Washington / Morocco Board News--Even though still recovering from the disconcerting effects of the collapse of the Mubarak regime in Egypt, the Saudis are wasting no time to shore up friendly government in the Arab world to avoid a repeat of a Tahrir square revolution elsewhere in the region. If Saudi lost Egypt, it cannot afford to see Morocco destabilized; hence the Gulf Cooperation Council (GCC) invitation for Morocco to join the “Club.” The Saudi’s invite is a part of a new more aggressive and unilateral strategy by Riyadh to protect its religious “supremacy” in the Muslim world and stop the Iranian continues hegemonic plans in the Middle East.
The Saudi decision to ask Morocco to join the GCC, a unified economic bloc composed of the United Arab Emirates, Bahrain, Saudi Arabia, Oman, Qatar and Kuwait, came after years of efforts by successive Saudi Monarchs to bridge the political differences between Morocco and its neighboring Algeria. The Saudis rather have the Morocco-Algeria axis as the basis of a stable North Africa. However, the self-serving attitudes of the Algerian military establishment, the de-facto ruler, became a constant obstacle to Saudi plan in the region. Now that the GCC is welcoming Morocco to its fold, Algeria is left out in the cold isolated and bitter. Comments by Algerian officials criticizing the GCC action as divisive and the recent visit of the Qatari emir to Algiers are sign of panic in the Algerian circles too feeble to react to this bombshell.
Saudi Arabia is reeling from the Obama administrations’ handling of the Egyptian revolt. High-ranking officials in the Kingdom are unhappy with the way the American “threw Mubarak under the bus” when the riots got heated. Saudis expected Washington to assist their long time ally in weathering the social unrests. Riyadh lost a key ally of its regional policy to contain Iran and help pacify the Shiite population in the Gulf region. Since Washington could not be counted on to stand by its allies, Riyadh decided to go solo in protecting its interest and countering the Persian threat in the Gulf and around the Islamic world.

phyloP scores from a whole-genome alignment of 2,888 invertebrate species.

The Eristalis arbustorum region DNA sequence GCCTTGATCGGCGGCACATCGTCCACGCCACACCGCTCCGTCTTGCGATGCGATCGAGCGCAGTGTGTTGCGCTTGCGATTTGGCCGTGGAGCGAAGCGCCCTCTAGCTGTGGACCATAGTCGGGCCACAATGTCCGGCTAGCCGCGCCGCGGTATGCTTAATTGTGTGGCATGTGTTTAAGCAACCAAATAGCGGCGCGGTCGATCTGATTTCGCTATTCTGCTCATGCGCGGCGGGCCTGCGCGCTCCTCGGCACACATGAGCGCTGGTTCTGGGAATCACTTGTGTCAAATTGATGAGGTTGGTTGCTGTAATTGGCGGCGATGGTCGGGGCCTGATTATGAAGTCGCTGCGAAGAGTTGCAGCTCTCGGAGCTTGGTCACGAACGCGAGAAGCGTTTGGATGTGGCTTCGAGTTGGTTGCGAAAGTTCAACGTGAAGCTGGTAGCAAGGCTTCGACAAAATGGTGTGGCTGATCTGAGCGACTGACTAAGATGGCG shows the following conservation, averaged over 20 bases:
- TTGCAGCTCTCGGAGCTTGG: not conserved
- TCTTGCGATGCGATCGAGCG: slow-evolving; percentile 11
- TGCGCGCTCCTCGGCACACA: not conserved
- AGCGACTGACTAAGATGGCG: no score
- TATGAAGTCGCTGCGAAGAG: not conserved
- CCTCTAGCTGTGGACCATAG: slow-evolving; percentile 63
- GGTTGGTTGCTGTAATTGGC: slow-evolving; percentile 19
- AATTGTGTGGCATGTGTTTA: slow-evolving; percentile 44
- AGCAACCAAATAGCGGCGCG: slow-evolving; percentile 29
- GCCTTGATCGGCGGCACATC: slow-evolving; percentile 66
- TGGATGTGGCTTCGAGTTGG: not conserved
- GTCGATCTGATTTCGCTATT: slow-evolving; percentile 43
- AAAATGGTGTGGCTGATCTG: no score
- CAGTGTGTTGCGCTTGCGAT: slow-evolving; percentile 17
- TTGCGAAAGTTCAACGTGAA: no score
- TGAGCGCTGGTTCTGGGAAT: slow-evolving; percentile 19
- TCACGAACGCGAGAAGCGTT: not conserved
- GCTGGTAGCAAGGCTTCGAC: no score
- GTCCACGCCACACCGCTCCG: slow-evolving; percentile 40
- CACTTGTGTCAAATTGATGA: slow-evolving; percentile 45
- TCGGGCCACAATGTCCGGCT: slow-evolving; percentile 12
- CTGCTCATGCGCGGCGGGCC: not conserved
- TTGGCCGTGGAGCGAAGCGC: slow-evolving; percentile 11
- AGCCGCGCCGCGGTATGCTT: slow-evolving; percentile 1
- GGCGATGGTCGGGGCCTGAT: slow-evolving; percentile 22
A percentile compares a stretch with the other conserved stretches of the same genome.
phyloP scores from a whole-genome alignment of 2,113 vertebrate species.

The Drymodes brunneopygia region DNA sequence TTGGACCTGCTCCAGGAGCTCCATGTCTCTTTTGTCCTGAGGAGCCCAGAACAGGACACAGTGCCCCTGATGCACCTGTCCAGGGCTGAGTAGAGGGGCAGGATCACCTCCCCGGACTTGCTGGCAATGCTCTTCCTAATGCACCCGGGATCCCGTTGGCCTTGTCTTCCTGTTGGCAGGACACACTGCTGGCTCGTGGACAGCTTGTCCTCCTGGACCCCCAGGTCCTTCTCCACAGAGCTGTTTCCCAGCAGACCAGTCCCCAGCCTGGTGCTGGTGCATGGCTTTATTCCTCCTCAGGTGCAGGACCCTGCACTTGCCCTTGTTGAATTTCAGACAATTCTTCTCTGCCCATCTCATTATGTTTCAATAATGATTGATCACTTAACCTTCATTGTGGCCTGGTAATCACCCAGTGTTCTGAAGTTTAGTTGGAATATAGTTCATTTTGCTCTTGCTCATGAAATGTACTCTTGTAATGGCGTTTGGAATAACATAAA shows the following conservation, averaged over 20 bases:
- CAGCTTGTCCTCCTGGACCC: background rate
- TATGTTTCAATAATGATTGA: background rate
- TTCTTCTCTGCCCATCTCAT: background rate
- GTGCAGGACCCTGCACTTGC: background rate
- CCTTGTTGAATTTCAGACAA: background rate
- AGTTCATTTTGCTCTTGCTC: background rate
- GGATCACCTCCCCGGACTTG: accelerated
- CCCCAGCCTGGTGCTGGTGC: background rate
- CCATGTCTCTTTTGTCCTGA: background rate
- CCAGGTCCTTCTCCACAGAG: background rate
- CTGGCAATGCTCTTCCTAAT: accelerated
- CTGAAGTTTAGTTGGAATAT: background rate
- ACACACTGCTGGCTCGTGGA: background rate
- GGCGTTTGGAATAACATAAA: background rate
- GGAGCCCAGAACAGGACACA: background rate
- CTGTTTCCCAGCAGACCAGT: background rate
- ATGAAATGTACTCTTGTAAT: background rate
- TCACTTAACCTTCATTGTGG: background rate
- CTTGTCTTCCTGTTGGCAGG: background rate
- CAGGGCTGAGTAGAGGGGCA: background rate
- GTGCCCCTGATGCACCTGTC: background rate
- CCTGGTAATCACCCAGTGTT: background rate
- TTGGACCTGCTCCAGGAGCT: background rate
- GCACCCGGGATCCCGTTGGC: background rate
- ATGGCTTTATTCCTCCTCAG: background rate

Second only to Egypt, Morocco is a vital member of the Saudi front to contain the Iranian influence. Morocco has been blunt in its criticism of Iran to the point of cutting off diplomatic relation with Tehran. During his last week’s visit to Riyadh, Morocco’s Foreign Minister expressed his country’s full backing of the Saudi decision to send troops to support the Al-Khalifa ruling family’s crackdown on the Shiite in Bahrain.
If the Moroccans are surprised by the GCC invitation to join their organization, The Khaleeji (people from the GCC countries) elite view Morocco as the perfect addition to their union in political, military and economic terms. As the Moroccans start to digest this news, it is becoming evident that the GCC will be a win-win situation for the Moroccan economy, especially if Morocco implements real democratic and economic reforms.
On the political and economic levels, Morocco does not have to adopt a GCC type of governing style to join. Morocco can always choose to adopt a Parliamentary monarchy if Moroccans decide to. At the end, Morocco and all of the GCC countries are Sunni Monarchies.
Once member of the group, Morocco will have more incentives to continue reforms as the economic integration will help elevate unemployment by having more Moroccan workers working in the Gulf. In addition, Gulf countries will surly increase their direct investments in Morocco creating more jobs for the locals.
Some Moroccans are weary of a Moroccan military involvement in the Gulf. The fact is Morocco will militarily assist any GCC member now if asked regardless of its membership status. Morocco assisted coalition forces during the Gulf War I, Moroccan Armed Forces have been sending military advisors to GCC country for years and backed the Saudi military effort to support Saddam during the Iraq-Iran war.
Moroccans are still absorbing this information. Yet, any economic help coming from the GCC will not make a difference in the life the average Moroccan unless the Moroccan government clean up its act and do away with corruption and nepotism.